One of the most magical things about WordPress is also one of its most frustrating. As explained here, WordPress Shortcodes “let you do nifty things with very little effort”. It’s a great description. WordPress has a bunch of shortcodes built right in.
But WordPress shortcodes can also be added to your web site, and there are several ways to make that happen. You could write your own code or pay someone to do that for you. Your theme might include WordPress shortcodes that either do special things or make things look special. Or you could add a group of shortcodes to your site by adding a plug-in with one or a collection of WordPress shortcodes.
There are advantages to each of the techniques. Writing your own, though not generally necessary or especially cost effective, puts the least strain on your site’s performance. Having shortcodes built into your WordPress theme is great as long as you have codes that do what you need, but becomes a problem if you ever switch themes. And adding shortcodes to WordPress via WordPress Shortcodes plug-ins adds bloat, but is portable; change themes and your WordPress shortcodes will continue to function (and perhaps even more importantly won’t look bad as in the example we described in this post on WordPress Hosting and Backup).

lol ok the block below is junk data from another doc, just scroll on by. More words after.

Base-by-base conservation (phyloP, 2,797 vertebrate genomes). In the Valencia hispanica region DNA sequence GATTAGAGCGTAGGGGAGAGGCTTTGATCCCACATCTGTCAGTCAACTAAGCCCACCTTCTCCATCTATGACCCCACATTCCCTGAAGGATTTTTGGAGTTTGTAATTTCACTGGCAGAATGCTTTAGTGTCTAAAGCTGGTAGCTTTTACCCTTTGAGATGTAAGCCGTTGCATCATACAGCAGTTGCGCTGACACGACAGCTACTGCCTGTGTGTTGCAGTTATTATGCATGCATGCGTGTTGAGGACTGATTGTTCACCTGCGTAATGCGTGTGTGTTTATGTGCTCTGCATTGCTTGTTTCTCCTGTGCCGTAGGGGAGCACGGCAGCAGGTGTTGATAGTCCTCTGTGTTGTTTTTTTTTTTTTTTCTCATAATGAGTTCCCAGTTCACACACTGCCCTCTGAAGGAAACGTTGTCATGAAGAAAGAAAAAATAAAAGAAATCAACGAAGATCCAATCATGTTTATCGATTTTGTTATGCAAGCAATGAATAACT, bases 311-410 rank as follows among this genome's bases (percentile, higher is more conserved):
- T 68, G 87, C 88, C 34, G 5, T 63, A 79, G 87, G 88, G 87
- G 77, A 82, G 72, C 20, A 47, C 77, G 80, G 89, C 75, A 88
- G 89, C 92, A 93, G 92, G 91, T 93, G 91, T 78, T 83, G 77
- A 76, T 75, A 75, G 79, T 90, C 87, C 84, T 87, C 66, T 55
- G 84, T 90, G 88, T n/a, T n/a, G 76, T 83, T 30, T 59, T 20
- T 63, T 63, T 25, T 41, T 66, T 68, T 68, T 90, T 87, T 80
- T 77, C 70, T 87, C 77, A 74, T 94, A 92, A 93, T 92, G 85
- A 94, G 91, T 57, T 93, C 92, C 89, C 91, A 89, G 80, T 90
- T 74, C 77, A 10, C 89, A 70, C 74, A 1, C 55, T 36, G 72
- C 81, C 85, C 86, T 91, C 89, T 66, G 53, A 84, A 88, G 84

WPSquared recently published a not-nearly-comprehensive roundup of WordPress Shortcodes Plug-ins. If you’d like to explore the plug-ins model for shortcodes, it’s a pretty good place to start. And if you feel like you need to understand the idea a bit better, you can Get WordPress Help from The WordPress Helpers.
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